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“I am 50 years ahead of my time”.  J.H. Pilates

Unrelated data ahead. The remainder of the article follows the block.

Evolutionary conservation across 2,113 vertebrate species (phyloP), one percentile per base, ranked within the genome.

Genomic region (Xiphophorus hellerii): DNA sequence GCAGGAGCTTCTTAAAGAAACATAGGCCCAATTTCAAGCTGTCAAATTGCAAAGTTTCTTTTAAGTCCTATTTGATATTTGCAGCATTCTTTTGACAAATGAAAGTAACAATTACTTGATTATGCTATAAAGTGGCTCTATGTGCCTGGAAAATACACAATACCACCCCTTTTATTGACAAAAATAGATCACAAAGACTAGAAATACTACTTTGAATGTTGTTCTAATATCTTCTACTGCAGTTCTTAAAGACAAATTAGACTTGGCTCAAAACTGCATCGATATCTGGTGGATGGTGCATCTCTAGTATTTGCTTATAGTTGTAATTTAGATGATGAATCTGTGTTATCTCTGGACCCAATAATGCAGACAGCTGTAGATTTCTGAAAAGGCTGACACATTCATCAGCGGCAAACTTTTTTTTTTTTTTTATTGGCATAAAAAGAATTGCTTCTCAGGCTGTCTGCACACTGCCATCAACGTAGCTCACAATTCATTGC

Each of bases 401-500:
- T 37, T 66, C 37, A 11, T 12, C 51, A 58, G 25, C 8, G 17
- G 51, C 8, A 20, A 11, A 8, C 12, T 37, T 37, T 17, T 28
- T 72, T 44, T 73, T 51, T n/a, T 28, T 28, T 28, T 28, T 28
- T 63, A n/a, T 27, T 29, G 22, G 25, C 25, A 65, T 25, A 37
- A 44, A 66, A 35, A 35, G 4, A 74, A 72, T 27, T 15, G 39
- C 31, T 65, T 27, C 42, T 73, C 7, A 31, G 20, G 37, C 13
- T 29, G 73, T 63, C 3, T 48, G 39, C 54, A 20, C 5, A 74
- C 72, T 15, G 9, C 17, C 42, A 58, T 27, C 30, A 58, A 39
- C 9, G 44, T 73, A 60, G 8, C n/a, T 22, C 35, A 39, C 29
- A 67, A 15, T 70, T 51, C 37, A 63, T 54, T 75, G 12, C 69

Joseph Pilates was probably right. Far from being just another fitness craze, Pilates has now established itself as a valuable rehabilitation tool. in the 1980's Exercise Science finally caught up with the many physical and mental health benefits Pilates has to offer.  By integrating modern anatomical and bio-mechanical thinking, Clinical Pilates, as it is more commonly referred to, has many of the classical exercises broken down into smaller sequences  yet remains deeply rooted  in the traditional well constructed philosophy of the original Pilates Method. Through its versatility and adaptability Pilates continues to evolve and is nowadays one of the most effective and safe adjuncts to physiotherapy rehabilitation. Clinical Pilates is goal orientated, aimed at addressing issues identified in your initial physiotherapy assessment.  Regular re-assessments will be carried out by the physiotherapist to review the goals and potentially modify these. Pilates works the deepest structures in your body. This gives you the building blocks for core stability.  It is a natural progression from / addition to the work with your health practitioner.  Research has shown that the most successful way to rehabilitate from an injury or to prevent re-injury is to have a combination of manual therapy, education on the mechanism of your injury and an exercise program which helps to re-establish sound movement patterns. Besides the usual Pilates apparatus you will find modern equipment such as the Corealign and a variety of small equipment such as fit rings, physio balls and foamrollers. The Corealign was developed in recent years to combine Pilates principles with physiotherapy. It can be used in both the orthopaedic and neurological setting.

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